While planning for a business trip I found myself browsing a popular hotel chain website to see all of the amenities offered for the room I had reserved. Nothing can make someone miss home more than an uncomfortable hotel room in an unfamiliar city. The description seemed to have the normal options: a comfortable bed, television and chair.

While planning for a business trip I found myself browsing a popular hotel chain website to see all of the amenities offered for the room I had reserved. Nothing can make someone miss home more than an uncomfortable hotel room in an unfamiliar city. The description seemed to have the normal options: a comfortable bed, television and chair. As I continued on, my eyes opened wide as I read, “This room offers the latest in technology and ergonomic comfort to our guests.” Not only could I expect to have the comforts of home, I would also be able to rest easy knowing that my ergonomic needs would be met. My disappointment came when I realised the only item they were using to establish “ergonomic comfort” was the presence of a Herman Miller chair, a popular designer of office furniture.

This experience demonstrates two important points. First, the term ergonomic has become a trendy and familiar part of the average vocabulary. Second, the perception of ergonomic solutions has developed in to something that can be satisfied by the latest gadget, piece of equipment or furniture design.

Before you log on to eBay to purchase an Aeron chair, the black mess chair that has become an office status symbol, you should ask yourself a question: “What’s in it for me? Is ergonomics just another trend, or is there a value that goes far beyond flashy chairs and gadgets?”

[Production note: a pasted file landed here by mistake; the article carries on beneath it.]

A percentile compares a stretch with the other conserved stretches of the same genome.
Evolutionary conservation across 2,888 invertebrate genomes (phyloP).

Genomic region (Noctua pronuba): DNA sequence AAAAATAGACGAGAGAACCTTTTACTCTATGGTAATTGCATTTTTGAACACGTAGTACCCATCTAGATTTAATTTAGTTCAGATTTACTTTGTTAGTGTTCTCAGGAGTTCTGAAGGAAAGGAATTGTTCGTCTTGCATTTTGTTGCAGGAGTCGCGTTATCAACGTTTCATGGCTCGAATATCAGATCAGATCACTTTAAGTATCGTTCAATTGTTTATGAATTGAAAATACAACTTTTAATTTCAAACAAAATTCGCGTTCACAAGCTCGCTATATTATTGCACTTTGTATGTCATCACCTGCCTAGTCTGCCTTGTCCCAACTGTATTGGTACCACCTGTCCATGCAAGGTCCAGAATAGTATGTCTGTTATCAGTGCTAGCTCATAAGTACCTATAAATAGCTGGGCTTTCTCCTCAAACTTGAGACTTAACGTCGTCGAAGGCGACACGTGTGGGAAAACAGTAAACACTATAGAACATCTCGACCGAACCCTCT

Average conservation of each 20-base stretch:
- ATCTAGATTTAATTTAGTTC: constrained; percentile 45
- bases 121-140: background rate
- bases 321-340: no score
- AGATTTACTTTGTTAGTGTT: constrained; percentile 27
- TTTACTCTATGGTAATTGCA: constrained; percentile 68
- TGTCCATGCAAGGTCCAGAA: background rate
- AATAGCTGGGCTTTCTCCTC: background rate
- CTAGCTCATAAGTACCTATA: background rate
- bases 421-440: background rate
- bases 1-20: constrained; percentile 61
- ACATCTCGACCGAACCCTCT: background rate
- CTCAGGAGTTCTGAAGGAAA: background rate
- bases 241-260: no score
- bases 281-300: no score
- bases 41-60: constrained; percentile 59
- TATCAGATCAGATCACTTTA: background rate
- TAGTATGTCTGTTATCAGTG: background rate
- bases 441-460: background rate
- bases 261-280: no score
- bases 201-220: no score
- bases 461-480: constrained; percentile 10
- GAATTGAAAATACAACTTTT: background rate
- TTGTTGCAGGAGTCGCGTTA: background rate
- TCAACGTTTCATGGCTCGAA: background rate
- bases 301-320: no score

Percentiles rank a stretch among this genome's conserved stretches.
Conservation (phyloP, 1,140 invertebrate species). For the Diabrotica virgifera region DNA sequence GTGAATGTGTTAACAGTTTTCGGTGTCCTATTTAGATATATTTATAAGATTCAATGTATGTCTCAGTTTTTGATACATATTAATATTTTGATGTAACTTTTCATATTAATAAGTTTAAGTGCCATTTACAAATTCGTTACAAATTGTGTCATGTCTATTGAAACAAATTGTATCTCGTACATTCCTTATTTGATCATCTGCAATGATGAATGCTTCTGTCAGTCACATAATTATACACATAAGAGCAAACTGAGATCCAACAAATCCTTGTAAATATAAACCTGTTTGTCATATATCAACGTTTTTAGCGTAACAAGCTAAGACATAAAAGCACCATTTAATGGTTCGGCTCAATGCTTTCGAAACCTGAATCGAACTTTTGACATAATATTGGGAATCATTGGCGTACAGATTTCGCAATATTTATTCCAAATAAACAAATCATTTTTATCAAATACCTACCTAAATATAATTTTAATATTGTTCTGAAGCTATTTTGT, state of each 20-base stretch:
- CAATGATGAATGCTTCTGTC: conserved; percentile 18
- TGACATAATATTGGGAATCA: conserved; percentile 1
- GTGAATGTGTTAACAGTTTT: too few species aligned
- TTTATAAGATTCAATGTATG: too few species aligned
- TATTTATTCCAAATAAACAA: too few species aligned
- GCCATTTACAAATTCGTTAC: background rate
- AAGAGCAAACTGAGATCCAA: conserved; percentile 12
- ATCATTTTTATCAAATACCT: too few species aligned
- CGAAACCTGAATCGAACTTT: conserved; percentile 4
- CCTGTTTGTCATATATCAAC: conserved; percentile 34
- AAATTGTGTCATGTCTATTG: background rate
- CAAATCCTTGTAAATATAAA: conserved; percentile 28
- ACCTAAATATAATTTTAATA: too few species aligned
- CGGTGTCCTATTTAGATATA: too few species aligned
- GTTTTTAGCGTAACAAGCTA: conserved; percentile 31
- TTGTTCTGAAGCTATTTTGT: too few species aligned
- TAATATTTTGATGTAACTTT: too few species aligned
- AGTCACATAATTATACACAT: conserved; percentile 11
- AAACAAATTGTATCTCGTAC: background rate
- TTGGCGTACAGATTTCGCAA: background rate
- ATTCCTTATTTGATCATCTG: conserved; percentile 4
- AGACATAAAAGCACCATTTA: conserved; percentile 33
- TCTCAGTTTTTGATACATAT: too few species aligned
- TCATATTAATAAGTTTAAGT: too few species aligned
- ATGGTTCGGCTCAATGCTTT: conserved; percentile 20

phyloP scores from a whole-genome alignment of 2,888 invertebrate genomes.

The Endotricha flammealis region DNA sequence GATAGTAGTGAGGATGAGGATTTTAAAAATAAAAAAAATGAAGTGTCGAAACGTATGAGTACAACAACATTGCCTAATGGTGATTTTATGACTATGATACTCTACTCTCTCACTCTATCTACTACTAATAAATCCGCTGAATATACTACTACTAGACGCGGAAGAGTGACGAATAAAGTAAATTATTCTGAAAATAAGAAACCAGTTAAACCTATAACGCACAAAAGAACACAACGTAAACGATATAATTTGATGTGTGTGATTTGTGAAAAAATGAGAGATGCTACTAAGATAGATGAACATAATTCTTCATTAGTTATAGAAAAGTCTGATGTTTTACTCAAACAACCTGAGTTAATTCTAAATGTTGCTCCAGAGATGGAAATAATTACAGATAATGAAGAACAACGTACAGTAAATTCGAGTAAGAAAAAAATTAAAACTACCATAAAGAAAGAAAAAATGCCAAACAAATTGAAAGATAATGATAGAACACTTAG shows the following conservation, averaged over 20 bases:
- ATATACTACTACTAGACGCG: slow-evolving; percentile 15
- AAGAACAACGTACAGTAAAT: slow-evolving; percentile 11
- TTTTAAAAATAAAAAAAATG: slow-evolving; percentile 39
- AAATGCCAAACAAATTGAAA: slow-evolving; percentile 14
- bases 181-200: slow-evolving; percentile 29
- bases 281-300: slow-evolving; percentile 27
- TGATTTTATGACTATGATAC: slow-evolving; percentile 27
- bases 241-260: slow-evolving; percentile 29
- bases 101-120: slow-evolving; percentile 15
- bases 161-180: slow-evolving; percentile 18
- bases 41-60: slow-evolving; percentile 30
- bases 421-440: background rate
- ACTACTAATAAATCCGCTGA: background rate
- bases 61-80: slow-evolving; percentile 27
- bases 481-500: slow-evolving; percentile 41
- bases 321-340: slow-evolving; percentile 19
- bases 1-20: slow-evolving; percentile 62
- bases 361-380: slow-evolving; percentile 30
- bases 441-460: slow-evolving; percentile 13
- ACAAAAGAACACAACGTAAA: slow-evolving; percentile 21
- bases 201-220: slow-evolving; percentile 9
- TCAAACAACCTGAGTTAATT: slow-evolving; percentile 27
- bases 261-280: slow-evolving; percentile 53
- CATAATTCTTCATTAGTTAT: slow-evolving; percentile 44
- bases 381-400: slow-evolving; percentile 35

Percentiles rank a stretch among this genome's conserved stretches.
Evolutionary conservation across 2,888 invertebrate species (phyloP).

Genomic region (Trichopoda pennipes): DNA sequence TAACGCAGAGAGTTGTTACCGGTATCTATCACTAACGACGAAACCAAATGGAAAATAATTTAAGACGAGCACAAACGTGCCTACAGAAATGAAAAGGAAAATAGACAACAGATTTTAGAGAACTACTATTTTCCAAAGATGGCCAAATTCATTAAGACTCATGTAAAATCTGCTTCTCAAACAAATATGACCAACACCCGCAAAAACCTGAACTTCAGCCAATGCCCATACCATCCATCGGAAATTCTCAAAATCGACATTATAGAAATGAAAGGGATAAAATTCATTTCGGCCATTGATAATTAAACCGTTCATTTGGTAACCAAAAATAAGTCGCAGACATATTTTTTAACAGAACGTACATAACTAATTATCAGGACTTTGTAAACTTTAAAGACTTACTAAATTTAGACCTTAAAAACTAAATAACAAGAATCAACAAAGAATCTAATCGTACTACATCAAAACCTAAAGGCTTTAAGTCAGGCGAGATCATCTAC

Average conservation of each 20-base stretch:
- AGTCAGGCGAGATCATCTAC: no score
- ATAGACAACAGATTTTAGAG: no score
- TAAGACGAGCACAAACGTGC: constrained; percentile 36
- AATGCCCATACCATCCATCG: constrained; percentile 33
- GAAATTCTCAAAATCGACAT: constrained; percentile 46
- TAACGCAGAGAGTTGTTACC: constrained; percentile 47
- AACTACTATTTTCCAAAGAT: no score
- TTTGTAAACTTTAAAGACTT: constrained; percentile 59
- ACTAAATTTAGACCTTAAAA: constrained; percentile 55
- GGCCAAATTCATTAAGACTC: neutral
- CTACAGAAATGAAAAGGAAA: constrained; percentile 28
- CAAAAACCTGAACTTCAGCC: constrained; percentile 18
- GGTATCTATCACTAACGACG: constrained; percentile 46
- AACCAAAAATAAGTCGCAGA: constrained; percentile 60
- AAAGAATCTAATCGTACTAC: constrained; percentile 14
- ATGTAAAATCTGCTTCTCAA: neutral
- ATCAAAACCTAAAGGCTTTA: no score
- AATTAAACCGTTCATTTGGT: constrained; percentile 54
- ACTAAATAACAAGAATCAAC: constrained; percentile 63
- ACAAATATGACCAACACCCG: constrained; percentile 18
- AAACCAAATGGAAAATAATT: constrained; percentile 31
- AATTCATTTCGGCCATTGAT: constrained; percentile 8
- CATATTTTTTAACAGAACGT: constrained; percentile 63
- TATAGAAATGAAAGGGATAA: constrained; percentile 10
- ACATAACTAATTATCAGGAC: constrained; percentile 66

To answer this question, lets start with the basics – What is ergonomics? Rather than bore you with textbook terminology, put simply, the primary purpose of ergonomics is to reduce stress on the body that can result from your activities or your environment.

The rapid growth of ergonomic awareness has been fuelled by medical and clinical professionals who are motivated to prevent musculoskeletal disorders (MSDs), such as carpel tunnel syndrome, tendonitis, ruptured spinal discs, neck injuries, ligament sprains and trigger finger. MSDs are disorders that affect muscles, bones, connective tissues and nerves. Common MSDs affect the neck, back, shoulders, arms, wrists, hands, knees, ankles and feet. Take another look at this list If you have ever experienced pain and discomfort in one or more of these body parts, or if you realise how your lifestyle would be extremely limited if you were to develop an MSD, the rest of this article is for you.

The good news is that ergonomic interventions can treat or prevent MSDs. To prevent MSDs, we have to understand how these disorders develop. Typically MSDs result from two types of trauma: acute and cumulative trauma. Acute trauma refers to sudden tissue damage that exceeds the capacity of the body’s tolerance. For example, acute trauma can occur when a person lifts an excessively heavy object using poor body mechanics. The capacity for the body to withstand tissue damage decreases with age and declining physical fitness.

Alternatively, cumulative trauma involves a more gradual process that can result in discomfort, pain and injury. Damage occurs gradually from repetitive or sustained activities as a result of interrupted blood flow, bone and joint stress and muscle fatigue. This process initially involves small amounts of tissue damage or ‘micro trauma’ and is typically without symptoms. As this process continues, larger amounts of tissue damage or ‘macro trauma’ finally result in consequential symptoms and disability.

The widespread occurrence of MSDs in the UK has cost employers and the NHS millions of pounds. More importantly, the individuals suffering from MSDs have suffered through months or even years of pain and discomfort, creating for some individuals the inability to return to the care-free lifestyle they once enjoyed.

Still interested? Let’s discuss what you need to know about ergonomics that will allow you to identify potential risk factors and to prevent discomfort, pain and injury.